Its close cousin is materialism, the creed that nothing exists except matter and its

movement and modifications, as well as the doctrine that consciousness and

will are wholly due to material agency.”

—New Oxford American Dictionary


Dr. Grof asserts that researchers have proven consciousness can and does exist outside of the body and after death, and points to the fact that most people, including scientists, fail to realize there is absolutely no proof that consciousness is produced in the brain or by the brain. “Such a deduction would be tantamount to the conclusion that the TV program is generated in the TV set because there is a close connection between the functioning and malfunctioning of its components and quality of picture,” he postulates. 


“Consciousness precedes being, not the other way around.”                                             

                                                —Vaclav Havel, First President of the Czech Republic


The evidence favoring Havel’s non-local view of consciousness, as one that transcends physicalism is enormous, and the spell of physicalism is waning. Consciousness is just as real as material phenomena, and in my own view, the agency of our material experience. 

According to Dr. Carl Jung, “The decisive question for man is, ‘Are we related to something infinite, or not?’” But in the present, this question is more urgent and brought about by evolutionary necessity. Jung added, “As a doctor, I make every effort to strengthen the belief in immortality.” No doubt, Jung realized the power of this truth in supporting the health of the individual—and when applied to the collective—human society.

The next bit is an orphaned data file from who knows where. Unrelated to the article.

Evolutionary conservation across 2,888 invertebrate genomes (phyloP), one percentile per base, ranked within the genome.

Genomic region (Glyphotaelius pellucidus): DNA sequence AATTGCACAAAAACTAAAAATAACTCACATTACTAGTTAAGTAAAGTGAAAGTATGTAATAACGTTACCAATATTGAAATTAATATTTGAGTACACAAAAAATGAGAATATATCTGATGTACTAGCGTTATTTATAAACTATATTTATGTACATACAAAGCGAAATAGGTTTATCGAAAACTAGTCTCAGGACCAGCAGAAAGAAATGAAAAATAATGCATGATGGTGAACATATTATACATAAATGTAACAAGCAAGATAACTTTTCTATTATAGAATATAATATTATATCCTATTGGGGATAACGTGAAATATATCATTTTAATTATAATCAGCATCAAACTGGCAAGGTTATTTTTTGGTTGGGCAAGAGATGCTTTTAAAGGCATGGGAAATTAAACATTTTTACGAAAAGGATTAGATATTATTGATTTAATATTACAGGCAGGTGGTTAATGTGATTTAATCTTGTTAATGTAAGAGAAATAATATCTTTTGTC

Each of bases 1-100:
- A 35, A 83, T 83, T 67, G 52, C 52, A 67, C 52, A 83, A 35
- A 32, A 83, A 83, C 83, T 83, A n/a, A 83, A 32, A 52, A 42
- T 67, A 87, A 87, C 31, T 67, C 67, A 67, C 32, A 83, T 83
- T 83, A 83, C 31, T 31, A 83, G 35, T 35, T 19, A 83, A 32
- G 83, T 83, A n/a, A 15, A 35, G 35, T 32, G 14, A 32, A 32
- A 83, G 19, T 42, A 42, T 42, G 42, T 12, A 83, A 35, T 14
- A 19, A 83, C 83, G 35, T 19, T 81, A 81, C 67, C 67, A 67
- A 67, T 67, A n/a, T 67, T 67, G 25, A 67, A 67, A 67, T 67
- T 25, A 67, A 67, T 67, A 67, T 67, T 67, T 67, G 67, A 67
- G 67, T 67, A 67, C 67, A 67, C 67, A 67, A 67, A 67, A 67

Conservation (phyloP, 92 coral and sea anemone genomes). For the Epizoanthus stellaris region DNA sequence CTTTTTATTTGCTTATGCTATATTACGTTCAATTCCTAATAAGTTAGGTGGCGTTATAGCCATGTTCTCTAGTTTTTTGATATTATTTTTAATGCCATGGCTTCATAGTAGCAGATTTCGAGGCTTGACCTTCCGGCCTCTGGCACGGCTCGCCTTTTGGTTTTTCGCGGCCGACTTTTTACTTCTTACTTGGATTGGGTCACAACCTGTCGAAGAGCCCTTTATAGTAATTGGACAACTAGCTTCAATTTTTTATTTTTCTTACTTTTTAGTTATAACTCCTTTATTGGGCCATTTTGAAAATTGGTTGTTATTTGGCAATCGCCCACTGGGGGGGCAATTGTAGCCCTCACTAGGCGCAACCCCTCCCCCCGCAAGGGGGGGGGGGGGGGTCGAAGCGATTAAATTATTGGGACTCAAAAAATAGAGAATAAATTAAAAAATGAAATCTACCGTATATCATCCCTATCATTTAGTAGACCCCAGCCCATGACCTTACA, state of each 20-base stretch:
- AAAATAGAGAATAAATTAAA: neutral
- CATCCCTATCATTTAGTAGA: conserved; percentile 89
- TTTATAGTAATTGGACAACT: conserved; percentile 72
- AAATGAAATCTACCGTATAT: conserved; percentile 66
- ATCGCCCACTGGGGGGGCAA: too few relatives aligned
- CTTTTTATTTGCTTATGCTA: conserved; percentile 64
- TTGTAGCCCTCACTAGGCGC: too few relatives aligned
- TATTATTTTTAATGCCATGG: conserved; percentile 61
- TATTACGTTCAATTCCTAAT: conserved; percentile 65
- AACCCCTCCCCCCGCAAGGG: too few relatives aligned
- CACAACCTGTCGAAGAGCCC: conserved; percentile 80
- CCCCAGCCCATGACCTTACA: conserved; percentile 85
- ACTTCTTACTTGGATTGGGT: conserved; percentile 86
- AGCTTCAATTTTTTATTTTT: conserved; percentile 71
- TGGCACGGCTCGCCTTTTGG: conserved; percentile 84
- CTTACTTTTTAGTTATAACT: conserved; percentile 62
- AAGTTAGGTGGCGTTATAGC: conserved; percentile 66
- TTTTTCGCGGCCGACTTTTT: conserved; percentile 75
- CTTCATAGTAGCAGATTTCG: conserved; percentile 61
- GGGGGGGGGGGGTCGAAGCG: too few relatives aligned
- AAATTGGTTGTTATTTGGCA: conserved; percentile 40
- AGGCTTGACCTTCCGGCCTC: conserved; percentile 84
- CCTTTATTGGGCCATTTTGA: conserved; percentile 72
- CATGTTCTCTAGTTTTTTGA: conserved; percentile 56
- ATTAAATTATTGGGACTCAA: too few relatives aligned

The non-local domain deals with universal intelligence, consciousness and pure potentiality. Non-locality is a concept that physicists apply to a class of events whose nature relates to the speed of light. Physicist Nick Herbert explains non-locality as follows: “A non-local connection links up one location with another without crossing space, without decay and without delay.” In other words, non-locality is immediate, unmitigated with respect to distance and instantaneous, characteristics attributed to certain transpersonal states of consciousness.

So can anyone access non-local consciousness? It would appear that anyone can since we are all part of it. Genius has always given recognition to this capacity. As we open the door to realize the transcendent within ourselves as foundational, we move into a heretofore unknown sense of wholeness and connectivity, ability to self-heal, powerful confidence in problem solving and other gifts bestowed by profound creativity, clarity and inner guidance. 


“The most urgent issue we humans face is how we conceive ourselves, whether as complex lumps of matter guided by the so-called blind, meaningless laws of nature, or as creatures who, although physical, are also imbued with something more—consciousness, mind, will, choice, purpose, direction, meaning and spirituality, that difficult-to- define quality that says we are connected with something that transcends our individual self and ego. Every decision we make is influenced by how we answer this great question: Who are we?”

                                                                        —Larry Dossey, M.D